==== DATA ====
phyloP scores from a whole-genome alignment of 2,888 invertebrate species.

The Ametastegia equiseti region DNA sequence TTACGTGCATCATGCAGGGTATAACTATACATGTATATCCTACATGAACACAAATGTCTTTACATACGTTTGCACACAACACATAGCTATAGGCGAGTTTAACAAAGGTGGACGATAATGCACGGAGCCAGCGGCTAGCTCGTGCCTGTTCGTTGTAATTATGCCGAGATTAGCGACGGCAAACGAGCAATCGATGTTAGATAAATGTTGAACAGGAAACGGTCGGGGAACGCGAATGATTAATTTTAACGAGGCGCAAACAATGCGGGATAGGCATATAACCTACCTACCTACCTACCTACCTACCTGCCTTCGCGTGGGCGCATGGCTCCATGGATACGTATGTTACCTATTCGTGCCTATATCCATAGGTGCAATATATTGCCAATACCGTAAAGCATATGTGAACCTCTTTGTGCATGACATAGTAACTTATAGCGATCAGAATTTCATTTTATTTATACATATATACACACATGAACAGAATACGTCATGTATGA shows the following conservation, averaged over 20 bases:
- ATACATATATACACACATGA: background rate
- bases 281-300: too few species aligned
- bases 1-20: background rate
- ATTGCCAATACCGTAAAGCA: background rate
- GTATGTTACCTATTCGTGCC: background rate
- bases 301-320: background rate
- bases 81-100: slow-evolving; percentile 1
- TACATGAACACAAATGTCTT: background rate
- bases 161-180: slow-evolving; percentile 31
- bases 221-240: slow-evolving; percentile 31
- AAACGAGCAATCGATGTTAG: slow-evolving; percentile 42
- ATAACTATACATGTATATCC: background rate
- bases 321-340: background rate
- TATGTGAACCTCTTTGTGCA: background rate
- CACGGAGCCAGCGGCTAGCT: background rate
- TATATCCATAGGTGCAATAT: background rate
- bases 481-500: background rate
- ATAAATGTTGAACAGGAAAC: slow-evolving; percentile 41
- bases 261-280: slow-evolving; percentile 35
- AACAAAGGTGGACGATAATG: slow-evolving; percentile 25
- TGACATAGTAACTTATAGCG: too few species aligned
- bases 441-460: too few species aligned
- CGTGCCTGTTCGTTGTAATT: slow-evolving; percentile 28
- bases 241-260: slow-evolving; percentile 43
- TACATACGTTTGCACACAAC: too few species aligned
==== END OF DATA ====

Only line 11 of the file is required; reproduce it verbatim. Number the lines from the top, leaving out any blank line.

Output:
- bases 161-180: slow-evolving; percentile 31